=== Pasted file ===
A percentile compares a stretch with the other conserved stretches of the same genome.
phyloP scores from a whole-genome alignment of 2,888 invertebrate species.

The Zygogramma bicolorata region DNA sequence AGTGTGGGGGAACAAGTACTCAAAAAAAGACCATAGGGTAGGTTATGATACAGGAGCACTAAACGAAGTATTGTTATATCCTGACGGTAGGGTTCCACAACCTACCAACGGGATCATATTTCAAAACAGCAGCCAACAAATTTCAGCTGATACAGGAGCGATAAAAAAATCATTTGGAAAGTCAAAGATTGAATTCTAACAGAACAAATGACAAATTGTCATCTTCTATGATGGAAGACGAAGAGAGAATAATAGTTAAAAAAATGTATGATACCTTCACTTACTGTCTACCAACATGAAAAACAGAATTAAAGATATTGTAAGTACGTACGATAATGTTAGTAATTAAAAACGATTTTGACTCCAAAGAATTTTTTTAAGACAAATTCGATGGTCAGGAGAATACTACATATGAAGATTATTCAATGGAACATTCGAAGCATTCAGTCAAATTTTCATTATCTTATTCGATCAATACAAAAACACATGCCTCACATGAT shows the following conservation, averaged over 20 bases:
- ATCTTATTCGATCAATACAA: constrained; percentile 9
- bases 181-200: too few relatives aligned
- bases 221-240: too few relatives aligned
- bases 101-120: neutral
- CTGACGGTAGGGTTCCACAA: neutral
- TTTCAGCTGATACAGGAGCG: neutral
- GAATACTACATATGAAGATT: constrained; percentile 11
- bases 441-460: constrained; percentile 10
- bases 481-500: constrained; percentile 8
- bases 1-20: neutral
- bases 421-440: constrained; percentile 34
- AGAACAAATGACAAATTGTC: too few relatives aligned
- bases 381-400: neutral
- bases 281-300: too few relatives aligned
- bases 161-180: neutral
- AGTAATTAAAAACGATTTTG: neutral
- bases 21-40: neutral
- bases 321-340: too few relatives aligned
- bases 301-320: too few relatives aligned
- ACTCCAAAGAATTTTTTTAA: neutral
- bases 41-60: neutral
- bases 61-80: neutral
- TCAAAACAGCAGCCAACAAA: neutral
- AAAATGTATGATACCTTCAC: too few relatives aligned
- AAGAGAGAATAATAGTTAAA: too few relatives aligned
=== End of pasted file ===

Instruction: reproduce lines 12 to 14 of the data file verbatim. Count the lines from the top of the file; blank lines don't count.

- bases 481-500: constrained; percentile 8
- bases 1-20: neutral
- bases 421-440: constrained; percentile 34